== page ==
Friday 20 September 2013

Corporate Image

When the current Corporation story-slash-Triple H and Randy Orton heel turn started I was reluctant to join what seemed to be a large number of people saying that it’s a rerun of the, very successful, Austin v McMahon feud. For starters it doesn’t really matter if elements of the more successful plot crop up. It ended fourteen years ago. There are sufficient viewers regularly tuning in who can see this programme through entirely fresh eyes. Ad there’s nothing wrong with emulating successes, especially your own.

More to the point the original cries of a rerun seemed to be based exclusively on Daniel Bryan being pitted against a united McMahon family. For me that’s not grounds enough to compare storylines, or Bryan and Austin for that matter. Plenty of wrestlers have been in that situation.

As the story has developed things have happened that have made it harder to distance it from the original Corporation tale. This isn’t necessarily a bad thing. As I’ve already pointed out the original was a hit. Writing this isn’t intended as a knock or a complaint, more an opportunity for me to empty my mind on the subject of comparing the two Corporation factions.
Finally an excuse to use a picture of the original Corporation line-up!
One of the more obvious similarities is one that a lot of people seem to have overlooked. Both groups involved Triple H. In the current incarnation ‘The Game’ is very obviously at the centre of the plot, in the role previously occupied by Mr McMahon in 1998 and ’99. Vince, for his part, has drifted off into the ether (for now) to allow Trips to establish himself as the leading on-screen bad guy.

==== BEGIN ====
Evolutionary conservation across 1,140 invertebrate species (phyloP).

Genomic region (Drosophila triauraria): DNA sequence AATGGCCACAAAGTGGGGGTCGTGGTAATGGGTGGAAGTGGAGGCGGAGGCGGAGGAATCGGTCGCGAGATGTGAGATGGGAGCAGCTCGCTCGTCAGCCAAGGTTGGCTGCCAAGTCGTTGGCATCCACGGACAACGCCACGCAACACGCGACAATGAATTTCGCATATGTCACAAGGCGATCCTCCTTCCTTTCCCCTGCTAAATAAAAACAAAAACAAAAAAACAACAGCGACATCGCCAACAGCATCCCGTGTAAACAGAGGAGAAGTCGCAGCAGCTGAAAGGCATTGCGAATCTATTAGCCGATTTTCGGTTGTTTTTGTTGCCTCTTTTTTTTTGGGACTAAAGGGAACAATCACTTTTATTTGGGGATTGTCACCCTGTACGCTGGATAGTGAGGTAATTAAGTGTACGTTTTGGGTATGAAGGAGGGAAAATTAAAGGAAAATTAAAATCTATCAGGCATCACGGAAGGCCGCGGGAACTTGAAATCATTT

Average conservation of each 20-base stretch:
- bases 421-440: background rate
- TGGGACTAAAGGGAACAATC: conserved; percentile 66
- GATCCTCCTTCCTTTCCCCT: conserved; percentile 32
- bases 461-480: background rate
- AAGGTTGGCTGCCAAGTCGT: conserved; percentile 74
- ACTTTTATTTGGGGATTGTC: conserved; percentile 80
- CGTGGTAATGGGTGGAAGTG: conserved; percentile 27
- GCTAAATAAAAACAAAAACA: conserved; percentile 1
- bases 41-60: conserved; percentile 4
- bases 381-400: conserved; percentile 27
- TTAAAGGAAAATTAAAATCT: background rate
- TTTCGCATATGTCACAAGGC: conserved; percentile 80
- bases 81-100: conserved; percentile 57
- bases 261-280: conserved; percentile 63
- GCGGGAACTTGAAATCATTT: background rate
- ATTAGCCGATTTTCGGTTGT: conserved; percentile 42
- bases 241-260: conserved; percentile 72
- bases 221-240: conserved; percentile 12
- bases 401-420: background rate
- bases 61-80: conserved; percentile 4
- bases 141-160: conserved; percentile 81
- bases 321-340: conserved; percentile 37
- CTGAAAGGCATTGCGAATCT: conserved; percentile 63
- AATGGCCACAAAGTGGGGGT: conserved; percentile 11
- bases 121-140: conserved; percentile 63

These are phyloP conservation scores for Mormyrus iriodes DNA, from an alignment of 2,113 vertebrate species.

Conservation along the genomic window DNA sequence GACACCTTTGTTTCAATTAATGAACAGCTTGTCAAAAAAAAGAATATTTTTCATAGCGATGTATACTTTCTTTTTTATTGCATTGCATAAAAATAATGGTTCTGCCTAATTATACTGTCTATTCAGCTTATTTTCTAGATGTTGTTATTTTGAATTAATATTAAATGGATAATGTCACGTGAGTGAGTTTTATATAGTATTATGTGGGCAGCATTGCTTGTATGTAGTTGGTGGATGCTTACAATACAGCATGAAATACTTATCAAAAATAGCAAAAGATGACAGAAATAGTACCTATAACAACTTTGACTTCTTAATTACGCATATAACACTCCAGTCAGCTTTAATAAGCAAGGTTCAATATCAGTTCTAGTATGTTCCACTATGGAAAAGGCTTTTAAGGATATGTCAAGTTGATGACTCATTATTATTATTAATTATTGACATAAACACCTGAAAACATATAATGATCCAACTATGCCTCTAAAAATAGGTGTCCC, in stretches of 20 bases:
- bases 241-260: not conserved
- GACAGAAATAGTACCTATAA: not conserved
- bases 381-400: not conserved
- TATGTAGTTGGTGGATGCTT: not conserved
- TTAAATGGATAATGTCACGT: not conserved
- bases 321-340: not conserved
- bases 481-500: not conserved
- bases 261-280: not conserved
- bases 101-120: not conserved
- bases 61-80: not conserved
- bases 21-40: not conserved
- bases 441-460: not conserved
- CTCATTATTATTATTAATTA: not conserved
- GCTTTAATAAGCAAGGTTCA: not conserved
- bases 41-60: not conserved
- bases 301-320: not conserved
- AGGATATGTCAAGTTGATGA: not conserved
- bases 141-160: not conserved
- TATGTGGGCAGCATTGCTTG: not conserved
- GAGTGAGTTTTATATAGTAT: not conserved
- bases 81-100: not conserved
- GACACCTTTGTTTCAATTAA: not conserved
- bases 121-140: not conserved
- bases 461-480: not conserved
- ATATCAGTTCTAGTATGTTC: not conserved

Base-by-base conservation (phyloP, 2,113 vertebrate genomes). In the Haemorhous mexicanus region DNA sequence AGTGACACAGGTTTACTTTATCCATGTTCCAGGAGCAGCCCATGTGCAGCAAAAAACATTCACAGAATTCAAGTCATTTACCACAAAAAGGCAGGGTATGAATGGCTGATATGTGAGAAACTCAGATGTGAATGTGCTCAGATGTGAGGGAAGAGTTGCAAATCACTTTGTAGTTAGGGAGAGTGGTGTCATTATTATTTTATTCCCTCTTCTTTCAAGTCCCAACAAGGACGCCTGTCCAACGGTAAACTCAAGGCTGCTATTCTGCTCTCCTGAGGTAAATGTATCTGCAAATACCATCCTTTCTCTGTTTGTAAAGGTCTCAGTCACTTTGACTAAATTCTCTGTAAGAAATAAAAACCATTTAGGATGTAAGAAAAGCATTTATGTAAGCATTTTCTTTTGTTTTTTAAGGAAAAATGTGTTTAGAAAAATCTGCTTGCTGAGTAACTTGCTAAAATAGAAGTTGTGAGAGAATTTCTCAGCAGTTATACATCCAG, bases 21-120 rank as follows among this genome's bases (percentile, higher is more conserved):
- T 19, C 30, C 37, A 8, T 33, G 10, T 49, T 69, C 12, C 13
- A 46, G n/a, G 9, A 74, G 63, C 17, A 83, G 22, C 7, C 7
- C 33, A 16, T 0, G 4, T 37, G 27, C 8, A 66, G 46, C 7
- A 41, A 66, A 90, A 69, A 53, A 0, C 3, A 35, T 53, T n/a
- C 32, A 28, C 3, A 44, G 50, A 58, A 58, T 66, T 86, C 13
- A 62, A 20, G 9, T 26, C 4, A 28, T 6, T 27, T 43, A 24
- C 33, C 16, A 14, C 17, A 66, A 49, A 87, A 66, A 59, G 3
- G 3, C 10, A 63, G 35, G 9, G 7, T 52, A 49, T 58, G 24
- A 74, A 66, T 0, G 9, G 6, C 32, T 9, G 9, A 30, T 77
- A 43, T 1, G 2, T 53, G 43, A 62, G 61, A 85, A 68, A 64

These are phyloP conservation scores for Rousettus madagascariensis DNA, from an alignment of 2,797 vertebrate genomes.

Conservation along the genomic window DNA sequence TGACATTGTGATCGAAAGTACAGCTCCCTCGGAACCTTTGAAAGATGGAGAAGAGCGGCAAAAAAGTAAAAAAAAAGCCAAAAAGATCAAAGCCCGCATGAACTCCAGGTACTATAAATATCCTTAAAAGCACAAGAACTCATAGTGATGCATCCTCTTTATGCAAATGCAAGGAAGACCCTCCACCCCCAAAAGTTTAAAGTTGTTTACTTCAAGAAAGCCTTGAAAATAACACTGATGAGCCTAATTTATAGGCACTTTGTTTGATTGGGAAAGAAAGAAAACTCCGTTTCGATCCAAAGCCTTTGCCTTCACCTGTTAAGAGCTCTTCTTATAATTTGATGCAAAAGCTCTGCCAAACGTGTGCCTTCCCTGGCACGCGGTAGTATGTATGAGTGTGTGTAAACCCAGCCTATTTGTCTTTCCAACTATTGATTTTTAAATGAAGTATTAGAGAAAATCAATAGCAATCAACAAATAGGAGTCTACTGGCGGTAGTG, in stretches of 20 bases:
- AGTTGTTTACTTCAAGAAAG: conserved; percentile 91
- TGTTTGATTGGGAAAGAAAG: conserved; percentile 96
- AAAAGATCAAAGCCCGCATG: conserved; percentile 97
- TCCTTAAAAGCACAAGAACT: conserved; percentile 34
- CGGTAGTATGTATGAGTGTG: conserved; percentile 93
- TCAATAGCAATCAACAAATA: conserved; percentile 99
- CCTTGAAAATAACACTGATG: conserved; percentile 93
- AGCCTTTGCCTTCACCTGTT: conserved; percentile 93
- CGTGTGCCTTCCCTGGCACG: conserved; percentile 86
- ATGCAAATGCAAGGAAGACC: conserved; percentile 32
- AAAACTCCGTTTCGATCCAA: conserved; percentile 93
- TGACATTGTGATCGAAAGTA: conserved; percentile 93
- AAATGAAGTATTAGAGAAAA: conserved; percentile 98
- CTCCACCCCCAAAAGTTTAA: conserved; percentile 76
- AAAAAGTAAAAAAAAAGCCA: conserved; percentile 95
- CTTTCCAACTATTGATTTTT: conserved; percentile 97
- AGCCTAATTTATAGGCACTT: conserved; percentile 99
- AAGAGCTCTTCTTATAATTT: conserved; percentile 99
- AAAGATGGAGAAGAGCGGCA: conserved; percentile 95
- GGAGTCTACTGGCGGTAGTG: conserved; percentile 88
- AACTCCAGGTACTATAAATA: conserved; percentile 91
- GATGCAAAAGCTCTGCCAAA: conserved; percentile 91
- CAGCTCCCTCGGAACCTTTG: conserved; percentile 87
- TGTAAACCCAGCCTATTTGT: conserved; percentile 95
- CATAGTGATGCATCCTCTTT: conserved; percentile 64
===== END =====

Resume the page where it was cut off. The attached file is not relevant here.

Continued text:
He was a late recruit to the original Corporation. He turned on his pal X Pac at WrestleMania XV, which marked the beginning of his journey to the very top of the card. He was overshadowed by The Rock for his first month in the group and barely got a chance to shine once ‘The Great One’ left the group before it was unified with The Ministry of Darkness and he was left playing second fiddle to The Undertaker. It’s easy to forget his involvement, but it was a significant part of his career.

The Shield are obvious equivalents of Big Boss Man. The way they’ve been tasked with guarding the ring since Helmsley went bad indicates that they have some sort of authority over security staff at venues. That was always the (hilarious) conceit with Boss Man. Apparently working as a prison guard in Cobb County, by God, Georgia prepared him for such a role.

Ambrose, Rollins and Reigns also vaguely, although not as clearly, also fill the same roles as Ken Shamrock and Test used to. They were and are all guys who can perform run-ins and work as bump fodder for the bigger names. Between the three of them they also hold a singles title and the tag straps, just like BBM and Shamrock did.

Another aspect of the original that seems to have been forgotten is Kane’s involvement. He was blackmailed into doing the bidding of his bosses with threats of being institutionalised1. Does that or does that not sound incredibly similar to Big Show’s current plight?

Beyond the fact that both oppose the real life and on-screen bosses of the company there are no glaring similarities between Austin and Bryan. They’re very different personalities and wrestle very different styles. And as much as I like ‘The Dazzler’ he’s no ‘Stone Cold’ Steve Austin. ‘The Rattlesnake’ was a major part of creating WWE’s most successful period ever. Bryan is more simply a currently popular wrestler who may or may not work out as a long term headline attraction.

I’ll stop short of saying that Steph’s in the Shane McMahon role. Firstly it’s not an entirely accurate comparison. Secondly the relationship she shares with the Vince analogue and the original Vince and Shane relationship are very different things.


1 This was at a time when ‘The Big Red Machine’s’ character was far less relatable and fleshed-out, and at a time when WWE were happy to run stories like that.

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